Discussing and supporting students and young people with disabilities

April 25, 2023

A resource center dedicated to autism and developmental disabilities support organized two campus events, including a talk on creating inclusive learning spaces.  

 April is Autism Awareness Month. This year, the La Salle Autism and Developmental Disabilities Education Resources (LADDER) Family Center organized events to call attention to this important month and the significance of providing support to students and young people with disabilities, as well as their families. 

LADDER coordinated a Walk for Autism Awareness on April 20, followed by a speaker series event on April 25 in the Student Union’s Dunleavy Room to share more on creating inclusive learning spaces. Guest speaker Angel Miles, Ph.D., is a graduate of neighboring Widener Memorial School and an advocate for the disabled community.  

Angel Miles, Ph.D.

We spoke with Miles about her work and her April talk on La Salle’s campus.

For those who weren’t able to attend your talk—tell us a little about what topics you covered? 

Miles: I discuss[ed] ableism and its intersections with other systems of difference and inequality such as race, class, and gender. I discuss[ed] the difference between disability justice and disability rights, and the role that special education and higher education has in eliminating all forms of social injustice that impede people with disabilities from fully participating in society. By telling my story, I will share examples of the barriers that multiple marginalized people with disabilities face when pursuing their education and what it takes to manage, eliminate, and transcend those barriers with supports. 

How did you hear about La Salle’s Spring Ladder Speaker Series?  

Miles: Jim Scanlon (LADDER’s associate director) informed me of the program. He was my swim teacher at Widener Memorial School in the 1990s and we have stayed in touch. 

When I learned of the goals and aims of LADDER, I wanted to be a part of helping to educate and support students who were like me and the families, students, and teachers who support them.  

Why is it important for communities to be informed about programs that enhance the quality of life for students from elementary school through college and their families living with autism spectrum disorder, neurodivergence, developmental disabilities, and movement diversity?  

Miles: Disability is a natural part of the spectrum of human difference. One in four adults in America has a disability, representing 26% of the population. This makes people with disabilities the largest minority group in the country. If you live long enough, everyone will eventually have or be connected to someone who has a disability. We cannot afford to have a society that excludes and fails to meet the needs of such a large segment of its population, a group in which everyone will eventually be a part of in some way or form. But more than that, people with disabilities are human beings that deserve equitable access to resources and opportunities as a human right.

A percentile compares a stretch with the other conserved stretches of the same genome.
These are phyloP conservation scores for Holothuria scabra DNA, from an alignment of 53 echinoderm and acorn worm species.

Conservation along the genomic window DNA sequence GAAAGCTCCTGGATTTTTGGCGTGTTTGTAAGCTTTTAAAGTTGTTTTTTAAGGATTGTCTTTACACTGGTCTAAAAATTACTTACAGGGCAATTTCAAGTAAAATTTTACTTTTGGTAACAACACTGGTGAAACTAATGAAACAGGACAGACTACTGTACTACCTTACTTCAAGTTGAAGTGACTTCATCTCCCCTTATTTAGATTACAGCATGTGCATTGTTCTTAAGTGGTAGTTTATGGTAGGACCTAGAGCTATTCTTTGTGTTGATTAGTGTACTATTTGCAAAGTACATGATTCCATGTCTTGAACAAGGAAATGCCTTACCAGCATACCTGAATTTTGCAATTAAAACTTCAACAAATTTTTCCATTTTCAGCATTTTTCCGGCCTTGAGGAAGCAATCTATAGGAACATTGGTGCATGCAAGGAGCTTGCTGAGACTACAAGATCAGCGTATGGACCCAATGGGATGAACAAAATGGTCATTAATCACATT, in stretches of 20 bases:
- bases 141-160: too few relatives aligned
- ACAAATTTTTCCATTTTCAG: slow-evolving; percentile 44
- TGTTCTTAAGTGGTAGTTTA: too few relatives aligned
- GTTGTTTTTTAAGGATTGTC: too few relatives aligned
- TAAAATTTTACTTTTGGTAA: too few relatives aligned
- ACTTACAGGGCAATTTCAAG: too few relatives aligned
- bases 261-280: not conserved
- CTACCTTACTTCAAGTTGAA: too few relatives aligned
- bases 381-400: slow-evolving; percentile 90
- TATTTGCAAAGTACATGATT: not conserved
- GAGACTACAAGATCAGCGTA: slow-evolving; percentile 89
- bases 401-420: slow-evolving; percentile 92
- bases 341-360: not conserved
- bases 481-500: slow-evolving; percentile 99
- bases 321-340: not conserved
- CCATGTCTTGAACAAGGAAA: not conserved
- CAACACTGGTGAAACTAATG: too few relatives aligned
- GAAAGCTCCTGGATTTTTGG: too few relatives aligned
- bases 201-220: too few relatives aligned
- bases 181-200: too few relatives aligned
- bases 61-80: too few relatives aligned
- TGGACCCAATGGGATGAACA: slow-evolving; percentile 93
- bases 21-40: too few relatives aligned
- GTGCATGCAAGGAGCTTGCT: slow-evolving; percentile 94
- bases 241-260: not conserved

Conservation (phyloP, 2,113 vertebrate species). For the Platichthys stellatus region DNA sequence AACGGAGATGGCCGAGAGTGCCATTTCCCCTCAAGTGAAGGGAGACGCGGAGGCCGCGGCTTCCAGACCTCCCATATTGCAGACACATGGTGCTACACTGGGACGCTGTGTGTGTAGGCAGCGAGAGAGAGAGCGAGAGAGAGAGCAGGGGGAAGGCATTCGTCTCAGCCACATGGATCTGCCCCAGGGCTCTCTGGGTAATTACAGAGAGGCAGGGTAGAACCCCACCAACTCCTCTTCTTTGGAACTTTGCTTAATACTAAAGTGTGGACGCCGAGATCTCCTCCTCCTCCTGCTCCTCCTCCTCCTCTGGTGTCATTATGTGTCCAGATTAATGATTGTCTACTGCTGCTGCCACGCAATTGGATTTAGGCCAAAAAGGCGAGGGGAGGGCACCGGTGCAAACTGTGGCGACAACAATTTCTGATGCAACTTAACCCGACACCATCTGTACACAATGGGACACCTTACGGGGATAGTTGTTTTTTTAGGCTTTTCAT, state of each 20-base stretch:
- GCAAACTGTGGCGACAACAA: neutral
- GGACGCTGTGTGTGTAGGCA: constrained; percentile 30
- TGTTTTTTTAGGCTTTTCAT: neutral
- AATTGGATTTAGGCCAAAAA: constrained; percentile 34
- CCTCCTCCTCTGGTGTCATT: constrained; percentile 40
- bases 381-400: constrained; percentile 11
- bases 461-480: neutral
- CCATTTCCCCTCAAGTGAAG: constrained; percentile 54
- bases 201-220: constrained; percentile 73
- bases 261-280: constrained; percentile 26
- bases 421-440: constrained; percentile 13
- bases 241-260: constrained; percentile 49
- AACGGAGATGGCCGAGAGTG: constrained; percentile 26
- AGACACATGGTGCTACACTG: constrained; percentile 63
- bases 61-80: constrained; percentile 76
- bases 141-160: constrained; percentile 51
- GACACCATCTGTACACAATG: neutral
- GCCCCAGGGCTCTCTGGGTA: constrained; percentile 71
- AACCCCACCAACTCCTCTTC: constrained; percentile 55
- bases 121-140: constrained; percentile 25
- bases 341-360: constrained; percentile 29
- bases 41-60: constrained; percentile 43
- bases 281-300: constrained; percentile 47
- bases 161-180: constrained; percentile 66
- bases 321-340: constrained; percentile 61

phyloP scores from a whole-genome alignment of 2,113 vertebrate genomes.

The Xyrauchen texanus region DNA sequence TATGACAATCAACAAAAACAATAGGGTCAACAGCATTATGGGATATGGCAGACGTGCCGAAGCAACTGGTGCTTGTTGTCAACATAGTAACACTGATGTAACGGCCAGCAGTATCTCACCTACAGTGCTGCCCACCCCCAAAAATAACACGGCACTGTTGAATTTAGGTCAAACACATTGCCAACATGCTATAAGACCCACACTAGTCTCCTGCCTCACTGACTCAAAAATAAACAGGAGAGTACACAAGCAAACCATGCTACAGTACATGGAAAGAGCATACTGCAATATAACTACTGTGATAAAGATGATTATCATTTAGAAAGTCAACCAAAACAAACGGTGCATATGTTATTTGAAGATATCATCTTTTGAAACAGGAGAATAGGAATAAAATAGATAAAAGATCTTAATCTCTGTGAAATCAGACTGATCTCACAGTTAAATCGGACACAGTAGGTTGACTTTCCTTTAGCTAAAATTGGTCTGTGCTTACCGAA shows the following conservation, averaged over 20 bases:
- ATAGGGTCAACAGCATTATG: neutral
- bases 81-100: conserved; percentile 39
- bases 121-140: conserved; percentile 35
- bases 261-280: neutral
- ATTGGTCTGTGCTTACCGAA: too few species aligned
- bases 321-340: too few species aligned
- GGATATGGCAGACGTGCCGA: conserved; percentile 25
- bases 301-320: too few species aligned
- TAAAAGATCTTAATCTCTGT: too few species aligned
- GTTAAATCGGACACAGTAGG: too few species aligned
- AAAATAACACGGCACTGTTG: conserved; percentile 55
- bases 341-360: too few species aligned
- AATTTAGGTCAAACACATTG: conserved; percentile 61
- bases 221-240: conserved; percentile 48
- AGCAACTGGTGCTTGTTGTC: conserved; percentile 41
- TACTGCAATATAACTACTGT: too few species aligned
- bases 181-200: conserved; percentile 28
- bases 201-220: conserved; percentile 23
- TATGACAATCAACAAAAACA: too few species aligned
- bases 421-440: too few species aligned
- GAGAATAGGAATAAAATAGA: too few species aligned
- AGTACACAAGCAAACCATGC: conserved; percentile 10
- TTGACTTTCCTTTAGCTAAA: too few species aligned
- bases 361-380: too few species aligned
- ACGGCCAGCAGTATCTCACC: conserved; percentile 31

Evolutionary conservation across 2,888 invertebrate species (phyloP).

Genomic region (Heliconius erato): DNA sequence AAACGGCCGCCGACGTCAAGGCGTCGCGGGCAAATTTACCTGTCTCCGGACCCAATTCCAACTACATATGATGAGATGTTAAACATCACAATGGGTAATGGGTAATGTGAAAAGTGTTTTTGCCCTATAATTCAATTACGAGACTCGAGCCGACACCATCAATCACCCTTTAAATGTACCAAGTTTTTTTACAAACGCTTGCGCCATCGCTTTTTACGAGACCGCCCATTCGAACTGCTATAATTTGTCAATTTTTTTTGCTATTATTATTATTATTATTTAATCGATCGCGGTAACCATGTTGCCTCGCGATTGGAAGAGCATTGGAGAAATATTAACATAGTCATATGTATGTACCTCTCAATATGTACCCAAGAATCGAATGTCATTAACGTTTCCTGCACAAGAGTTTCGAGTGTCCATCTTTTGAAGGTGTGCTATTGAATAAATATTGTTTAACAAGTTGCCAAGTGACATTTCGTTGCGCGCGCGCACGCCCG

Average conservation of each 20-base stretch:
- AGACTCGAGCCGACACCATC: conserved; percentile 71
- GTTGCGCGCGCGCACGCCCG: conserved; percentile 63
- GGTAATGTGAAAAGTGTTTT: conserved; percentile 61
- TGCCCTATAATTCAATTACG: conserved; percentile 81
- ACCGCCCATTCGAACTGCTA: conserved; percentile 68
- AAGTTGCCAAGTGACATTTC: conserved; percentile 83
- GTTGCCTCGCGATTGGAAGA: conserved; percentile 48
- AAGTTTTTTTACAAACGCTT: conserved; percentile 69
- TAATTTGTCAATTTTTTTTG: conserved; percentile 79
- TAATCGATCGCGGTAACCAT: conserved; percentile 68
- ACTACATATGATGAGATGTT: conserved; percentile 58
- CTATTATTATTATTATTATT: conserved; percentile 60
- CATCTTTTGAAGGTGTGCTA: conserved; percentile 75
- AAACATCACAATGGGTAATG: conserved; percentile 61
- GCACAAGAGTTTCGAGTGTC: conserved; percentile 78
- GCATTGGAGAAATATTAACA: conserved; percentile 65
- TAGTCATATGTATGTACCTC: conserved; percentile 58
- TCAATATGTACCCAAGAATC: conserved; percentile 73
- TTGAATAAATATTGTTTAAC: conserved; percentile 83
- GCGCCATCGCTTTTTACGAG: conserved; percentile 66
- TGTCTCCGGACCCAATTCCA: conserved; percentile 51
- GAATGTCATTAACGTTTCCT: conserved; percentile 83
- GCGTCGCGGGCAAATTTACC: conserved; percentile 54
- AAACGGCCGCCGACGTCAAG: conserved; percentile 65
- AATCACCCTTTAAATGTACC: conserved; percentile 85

How can we as a society do more to support those with autism spectrum disorder, neurodivergence, developmental disabilities, and movement diversity? 

Miles: Society misses out on the diversity of our talents, our gifts, and our world views every time we are not given the tools we need to survive and thrive in a world that was not primarily built with us in mind. I am convinced that the solutions to some of society’s most pressing problems rest in the minds and bodies of disabled people themselves. When we provide fair, equitable, and unbiased opportunities for people with disabilities in all of our diversity to exist as we are in the world, everyone benefits. We can accomplish this by listening to, learning from, partnering with and prioritizing leadership of members of the disability community. Nothing about us without us must continue to be a central value when it comes to any issue involving disabled people if we are to be fully included in society.  

You have long advocated for the disabled community. What motivates you? 

Miles: I became a professional disability and social justice advocate not because I wanted to or was initially trained to be, but because I had to in order to survive. I simply learned at an early age that there was no other way that I was going to have my needs met and be able to equitably access the resources and opportunities of my nondisabled, white, and/or male peers unless I advocated for myself, and others like me. Otherwise, I found that I was being ignored, excluded, and blatantly discriminated against at every turn. Learning about the disability rights movement, disability studies as a field, and other movements and theories on social justice helped empower me to resist people, systems, and ideologies which suggested that I did not belong or was somehow inferior to others. It inspired me to do my part to make society a more equitable place so that no one else has to encounter the barriers I did and so that everyone has the opportunity to reach their potential, aim higher, and do more than what is typically expected of people with disabilities and other marginalized people in a deeply ableist and oppressive society.

— Meg Ryan